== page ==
Informal Governance in the European Union

Informal Governance in the European Union

Edited by Thomas Christiansen and Simona Piattoni

This book addresses an issue of paramount importance concerning the politics of the European Union: aspects of governance and policy making in the EU that are labelled ‘informal’. Much of the literature on the EU focuses on the formal facets of EU politics, but uniquely, the subject matter within this book deals with informal aspects such as: the role of personal relationships, the presence of non-hierarchical policy-networks and non-institutional channels of interest representation, and the relevance of the unwritten rules and routines which govern these aspects of EU politics.

Chapter 10: Informal governance in the Common Agricultural Policy

Christilla Roederer-Rynning

Subjects: law - academic, european law, politics and public policy, european politics and policy, regulation and governance

Extract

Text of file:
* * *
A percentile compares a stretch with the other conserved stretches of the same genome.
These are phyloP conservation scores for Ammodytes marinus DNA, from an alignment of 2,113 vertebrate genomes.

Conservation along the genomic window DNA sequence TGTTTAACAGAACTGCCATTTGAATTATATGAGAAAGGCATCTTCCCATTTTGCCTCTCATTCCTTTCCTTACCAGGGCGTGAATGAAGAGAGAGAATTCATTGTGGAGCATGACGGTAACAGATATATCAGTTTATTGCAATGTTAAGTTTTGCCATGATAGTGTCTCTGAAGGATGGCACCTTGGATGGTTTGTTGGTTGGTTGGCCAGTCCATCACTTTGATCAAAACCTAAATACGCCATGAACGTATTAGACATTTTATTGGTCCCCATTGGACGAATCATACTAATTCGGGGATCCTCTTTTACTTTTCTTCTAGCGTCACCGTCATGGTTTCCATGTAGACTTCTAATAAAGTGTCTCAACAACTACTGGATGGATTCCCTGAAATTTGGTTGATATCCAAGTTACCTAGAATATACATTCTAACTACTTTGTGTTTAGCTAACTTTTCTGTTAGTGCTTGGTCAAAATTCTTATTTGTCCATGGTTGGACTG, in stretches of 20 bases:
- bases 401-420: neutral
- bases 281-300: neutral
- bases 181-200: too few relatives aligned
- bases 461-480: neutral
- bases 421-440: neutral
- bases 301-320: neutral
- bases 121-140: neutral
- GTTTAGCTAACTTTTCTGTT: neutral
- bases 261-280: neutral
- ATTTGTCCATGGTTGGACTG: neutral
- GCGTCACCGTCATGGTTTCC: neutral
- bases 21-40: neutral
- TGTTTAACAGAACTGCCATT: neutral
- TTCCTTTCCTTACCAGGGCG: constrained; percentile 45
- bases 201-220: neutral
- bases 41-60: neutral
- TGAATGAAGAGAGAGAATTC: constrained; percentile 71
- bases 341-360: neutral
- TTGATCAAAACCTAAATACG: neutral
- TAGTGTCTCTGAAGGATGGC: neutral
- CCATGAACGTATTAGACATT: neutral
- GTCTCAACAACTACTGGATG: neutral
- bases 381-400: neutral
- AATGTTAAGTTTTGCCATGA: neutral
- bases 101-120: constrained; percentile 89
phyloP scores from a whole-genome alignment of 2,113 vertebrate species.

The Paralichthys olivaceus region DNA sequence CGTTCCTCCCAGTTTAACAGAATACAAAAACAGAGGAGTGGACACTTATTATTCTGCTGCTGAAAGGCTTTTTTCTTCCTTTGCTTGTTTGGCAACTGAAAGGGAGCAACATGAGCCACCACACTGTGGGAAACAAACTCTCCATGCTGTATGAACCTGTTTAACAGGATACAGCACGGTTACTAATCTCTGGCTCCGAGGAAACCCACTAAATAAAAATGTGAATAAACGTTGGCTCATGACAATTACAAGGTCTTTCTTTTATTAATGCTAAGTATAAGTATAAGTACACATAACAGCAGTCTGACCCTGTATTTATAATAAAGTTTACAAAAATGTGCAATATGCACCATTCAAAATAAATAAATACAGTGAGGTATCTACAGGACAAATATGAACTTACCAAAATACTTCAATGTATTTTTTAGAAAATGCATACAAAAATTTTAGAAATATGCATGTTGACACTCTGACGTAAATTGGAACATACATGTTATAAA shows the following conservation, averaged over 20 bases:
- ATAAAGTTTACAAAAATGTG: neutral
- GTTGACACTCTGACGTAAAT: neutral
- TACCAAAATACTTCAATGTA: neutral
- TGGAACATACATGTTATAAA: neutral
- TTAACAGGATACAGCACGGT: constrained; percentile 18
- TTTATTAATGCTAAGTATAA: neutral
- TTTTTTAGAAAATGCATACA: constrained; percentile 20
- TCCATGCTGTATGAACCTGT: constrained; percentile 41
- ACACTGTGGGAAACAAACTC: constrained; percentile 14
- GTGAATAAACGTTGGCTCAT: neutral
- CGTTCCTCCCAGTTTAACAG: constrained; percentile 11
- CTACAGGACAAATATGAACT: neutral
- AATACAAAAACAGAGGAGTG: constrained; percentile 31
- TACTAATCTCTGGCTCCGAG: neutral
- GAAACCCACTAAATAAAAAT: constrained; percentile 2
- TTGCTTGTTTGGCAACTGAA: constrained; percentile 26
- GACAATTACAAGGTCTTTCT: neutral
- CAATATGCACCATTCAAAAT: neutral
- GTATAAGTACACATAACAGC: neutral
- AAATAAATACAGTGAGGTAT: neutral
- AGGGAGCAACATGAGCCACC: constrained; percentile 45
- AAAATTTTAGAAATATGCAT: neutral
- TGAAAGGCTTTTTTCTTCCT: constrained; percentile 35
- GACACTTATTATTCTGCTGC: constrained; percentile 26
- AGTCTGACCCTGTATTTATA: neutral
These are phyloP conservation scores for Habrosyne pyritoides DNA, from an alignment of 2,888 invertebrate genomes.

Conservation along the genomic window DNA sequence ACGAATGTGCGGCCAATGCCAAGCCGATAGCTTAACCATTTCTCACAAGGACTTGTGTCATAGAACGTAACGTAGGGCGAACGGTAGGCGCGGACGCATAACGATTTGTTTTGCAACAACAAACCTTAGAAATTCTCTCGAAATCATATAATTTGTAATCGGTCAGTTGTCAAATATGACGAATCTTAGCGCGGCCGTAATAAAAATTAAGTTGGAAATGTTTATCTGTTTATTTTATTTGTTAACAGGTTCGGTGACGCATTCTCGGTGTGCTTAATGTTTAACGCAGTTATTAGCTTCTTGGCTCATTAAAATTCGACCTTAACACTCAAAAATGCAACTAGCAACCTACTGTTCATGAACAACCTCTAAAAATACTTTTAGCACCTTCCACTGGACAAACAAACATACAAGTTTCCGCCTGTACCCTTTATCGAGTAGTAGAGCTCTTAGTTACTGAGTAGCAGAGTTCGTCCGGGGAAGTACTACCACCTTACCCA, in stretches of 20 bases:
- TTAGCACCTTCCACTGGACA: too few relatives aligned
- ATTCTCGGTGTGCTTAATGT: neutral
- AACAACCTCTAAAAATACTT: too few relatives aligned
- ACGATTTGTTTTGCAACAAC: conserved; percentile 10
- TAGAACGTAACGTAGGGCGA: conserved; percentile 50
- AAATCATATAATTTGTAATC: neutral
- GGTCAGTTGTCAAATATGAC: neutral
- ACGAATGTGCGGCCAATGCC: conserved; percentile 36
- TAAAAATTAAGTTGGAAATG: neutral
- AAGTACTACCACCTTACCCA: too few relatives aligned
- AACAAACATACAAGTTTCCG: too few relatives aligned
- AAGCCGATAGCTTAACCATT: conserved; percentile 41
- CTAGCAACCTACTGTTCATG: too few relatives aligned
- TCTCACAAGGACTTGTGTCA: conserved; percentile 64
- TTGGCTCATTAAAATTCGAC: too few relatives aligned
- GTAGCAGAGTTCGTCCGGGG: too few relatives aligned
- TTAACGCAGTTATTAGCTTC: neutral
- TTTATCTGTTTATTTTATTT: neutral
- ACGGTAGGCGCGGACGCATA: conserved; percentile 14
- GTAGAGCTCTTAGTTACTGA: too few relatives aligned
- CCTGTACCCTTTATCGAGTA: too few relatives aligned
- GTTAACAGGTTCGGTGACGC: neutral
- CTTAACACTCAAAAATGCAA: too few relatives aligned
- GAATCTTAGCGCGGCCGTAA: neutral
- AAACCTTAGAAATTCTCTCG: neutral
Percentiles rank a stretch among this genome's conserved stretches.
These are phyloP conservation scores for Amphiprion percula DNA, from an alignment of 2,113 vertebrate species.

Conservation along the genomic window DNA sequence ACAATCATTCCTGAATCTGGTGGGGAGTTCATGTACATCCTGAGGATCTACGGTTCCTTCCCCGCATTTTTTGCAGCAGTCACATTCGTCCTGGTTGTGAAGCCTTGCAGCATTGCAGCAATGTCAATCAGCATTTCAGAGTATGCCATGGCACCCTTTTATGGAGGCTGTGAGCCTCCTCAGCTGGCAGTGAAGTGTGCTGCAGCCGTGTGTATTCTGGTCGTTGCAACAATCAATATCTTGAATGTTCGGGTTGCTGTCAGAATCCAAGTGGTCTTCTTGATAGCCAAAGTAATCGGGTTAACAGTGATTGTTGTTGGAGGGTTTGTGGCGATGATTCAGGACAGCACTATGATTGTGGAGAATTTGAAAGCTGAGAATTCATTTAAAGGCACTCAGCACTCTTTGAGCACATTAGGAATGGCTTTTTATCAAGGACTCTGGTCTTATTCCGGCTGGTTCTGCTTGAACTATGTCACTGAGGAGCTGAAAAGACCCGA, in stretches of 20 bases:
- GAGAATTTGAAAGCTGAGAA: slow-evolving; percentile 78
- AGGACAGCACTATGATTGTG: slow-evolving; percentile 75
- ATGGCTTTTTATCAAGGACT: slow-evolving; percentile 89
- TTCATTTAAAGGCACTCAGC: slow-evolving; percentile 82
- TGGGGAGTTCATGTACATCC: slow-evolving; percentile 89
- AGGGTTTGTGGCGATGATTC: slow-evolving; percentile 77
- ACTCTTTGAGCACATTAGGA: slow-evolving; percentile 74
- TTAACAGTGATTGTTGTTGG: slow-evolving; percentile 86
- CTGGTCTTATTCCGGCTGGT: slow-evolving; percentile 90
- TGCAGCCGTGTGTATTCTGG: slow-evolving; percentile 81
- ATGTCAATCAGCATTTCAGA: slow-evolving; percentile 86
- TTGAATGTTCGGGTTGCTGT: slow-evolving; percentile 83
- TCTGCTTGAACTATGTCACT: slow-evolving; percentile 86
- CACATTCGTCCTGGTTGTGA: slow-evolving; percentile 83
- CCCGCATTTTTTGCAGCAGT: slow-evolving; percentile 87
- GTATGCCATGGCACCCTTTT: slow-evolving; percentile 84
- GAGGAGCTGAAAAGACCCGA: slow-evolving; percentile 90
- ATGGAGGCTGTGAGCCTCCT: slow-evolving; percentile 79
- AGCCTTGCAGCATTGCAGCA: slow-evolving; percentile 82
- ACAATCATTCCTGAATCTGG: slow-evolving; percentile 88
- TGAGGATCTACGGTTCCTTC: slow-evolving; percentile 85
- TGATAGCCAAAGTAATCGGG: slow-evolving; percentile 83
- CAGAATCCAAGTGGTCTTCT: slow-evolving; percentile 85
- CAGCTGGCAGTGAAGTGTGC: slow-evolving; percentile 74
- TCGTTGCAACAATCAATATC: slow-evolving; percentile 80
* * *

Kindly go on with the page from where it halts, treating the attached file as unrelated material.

Christilla Roederer-Rynning INTRODUCTION The purpose of this chapter is to examine how formal and informal aspects of governance have shaped the development of the Common Agricultural Policy (CAP) since the late 1950s. The task entails determining the role of these factors not only in the institutionalization of the CAP in the 1960s, but also in the slow re-institutionalization of this policy along new lines in the 1990s.1 A key premise of this study is that European farm politics underwent an ‘agrarian turn’ in the 1960s. It is arresting that the CAP today conjures up all the flaws of an anachronistically productivist project, for the early formulations of the CAP revealed the concern of its architects to include a variety of societal interests and to use structural policy as a tool of modernization. The ‘incongruous’ character (Fennell 1997, p. 20), until not so long ago, of the injunctions of early European policy-makers is a good indicator of this ‘agrarian turn’. An attentive reading of the Treaty of Rome of 1957 and of the proceedings of the Stresa Conference in June 1958 suggests that early Europeanists regarded agriculture ‘as an integral part of the economy and as an essential factor in social life’,2 urged their successors to draw consumer concerns into farm policy-making3, and even recommended a generous endowment of the structural dimension of agricultural policy.4 Although the terminology was often evasive and did not coalesce into a coherent vision, it clearly roomed a variety of projects besides the framework which...

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